DAVE & DUJANOVIC

Recognizing and managing your hidden or implicit biases

Nov 1, 2021, 7:06 PM | Updated: Nov 2, 2021, 11:02 am
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Dave & Dujanovic can be heard weekdays from 9 a.m. to noon on KSL Newsradio.

SALT LAKE CITY — From a federal government investigation, the Davis School District learned recently that its school learning environments are hostile toward minorities. People and even organizations can be blind to their hidden or implicit biases. An expert discusses recognizing and combating concealed racial bias.

School district investigated 

The Justice Department has been investigating the Davis School District in Utah since July 2019. The investigation found that Black and Asian American students were harassed in the school district for years. Officials deliberately ignored complaints from parents and students, according to CNN

Chris Williams, a spokesman for the Davis School District, in response to the investigation, said: 

“When I read it, it didn’t sound like us. But in reality, it is us. We have a lot of work to do. We are not happy with what we read.”

Racial blind spot.

Sometimes we don’t see our hidden biases until they are revealed to us. Even if those implicit biases are hiding within an organization, such as a school district. 

How to manage hidden or implicit biases

University of Utah gender-studies professor Robert Kilo Zamora joins KSL NewsRadio’s Dave Noriega and guest host Jason Lee to discuss how to recognize and manage implicit biases.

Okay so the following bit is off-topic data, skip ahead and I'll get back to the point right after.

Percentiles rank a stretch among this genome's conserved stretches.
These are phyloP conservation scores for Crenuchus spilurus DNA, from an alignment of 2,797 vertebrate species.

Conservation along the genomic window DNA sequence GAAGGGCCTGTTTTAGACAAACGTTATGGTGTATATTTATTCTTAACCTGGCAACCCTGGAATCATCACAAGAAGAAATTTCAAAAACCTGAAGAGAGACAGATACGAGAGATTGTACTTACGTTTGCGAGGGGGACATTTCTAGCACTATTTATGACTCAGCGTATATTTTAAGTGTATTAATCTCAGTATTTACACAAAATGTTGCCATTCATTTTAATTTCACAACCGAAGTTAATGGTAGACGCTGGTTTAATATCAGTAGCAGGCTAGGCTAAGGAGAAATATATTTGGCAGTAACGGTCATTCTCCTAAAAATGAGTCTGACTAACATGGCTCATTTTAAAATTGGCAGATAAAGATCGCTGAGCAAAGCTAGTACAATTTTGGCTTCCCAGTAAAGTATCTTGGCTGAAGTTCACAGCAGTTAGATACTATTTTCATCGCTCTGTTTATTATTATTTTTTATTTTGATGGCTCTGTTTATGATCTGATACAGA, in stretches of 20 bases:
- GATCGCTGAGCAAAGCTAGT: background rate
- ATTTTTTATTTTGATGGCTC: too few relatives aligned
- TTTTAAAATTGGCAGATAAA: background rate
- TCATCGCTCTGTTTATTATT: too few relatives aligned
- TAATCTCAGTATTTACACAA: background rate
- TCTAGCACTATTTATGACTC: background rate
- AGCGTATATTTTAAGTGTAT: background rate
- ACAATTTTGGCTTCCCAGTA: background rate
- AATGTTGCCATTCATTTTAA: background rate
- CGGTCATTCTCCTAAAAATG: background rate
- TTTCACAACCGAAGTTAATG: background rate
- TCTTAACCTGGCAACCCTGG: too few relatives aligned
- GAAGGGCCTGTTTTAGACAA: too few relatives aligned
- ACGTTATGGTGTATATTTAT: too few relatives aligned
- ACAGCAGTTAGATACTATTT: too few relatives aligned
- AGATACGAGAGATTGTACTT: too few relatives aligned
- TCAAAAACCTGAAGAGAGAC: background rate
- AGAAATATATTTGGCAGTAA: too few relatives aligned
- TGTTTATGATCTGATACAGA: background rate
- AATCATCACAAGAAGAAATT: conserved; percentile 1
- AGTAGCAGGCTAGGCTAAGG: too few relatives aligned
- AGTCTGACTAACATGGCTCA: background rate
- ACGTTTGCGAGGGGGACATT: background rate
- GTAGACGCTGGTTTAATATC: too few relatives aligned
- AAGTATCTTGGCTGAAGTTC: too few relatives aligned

Zamora said homogeneous groups can be blinded to the concerns and fears of minorities within a group.

“I think it’s 1% of the population that goes to that [Davis] school district are African-American and Asian-American. If they’re all white, and they’re not getting a chance to have some accountability, they can be replicating the bias that’s happening in the community over and over again,” Zamora said.

Dave asked how someone who suspects they may have implicit biases works toward correcting them without risking being called a racist.

“So how do we we balance this where we look and we work on ourselves without having to take the full brunt and the repercussions of being called a racist?”

Zamora said the more a person works to uncover their hidden or  implicit biases, the better he or she will become.

“We have to take on a learning stance for ourselves and for the community. . .  We were supposed to make mistakes when it comes to the diversity of our community. But can we from the mistake learn and grow from it?”

Dave closed by saying it’s a “great realization” that the Davis School District now has in acknowledging the racially hostile environment in the district schools. 

What is going to happen next to change the toxic environment?

“That’s something that we will continue to follow,” he said.

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Recognizing and managing your hidden or implicit biases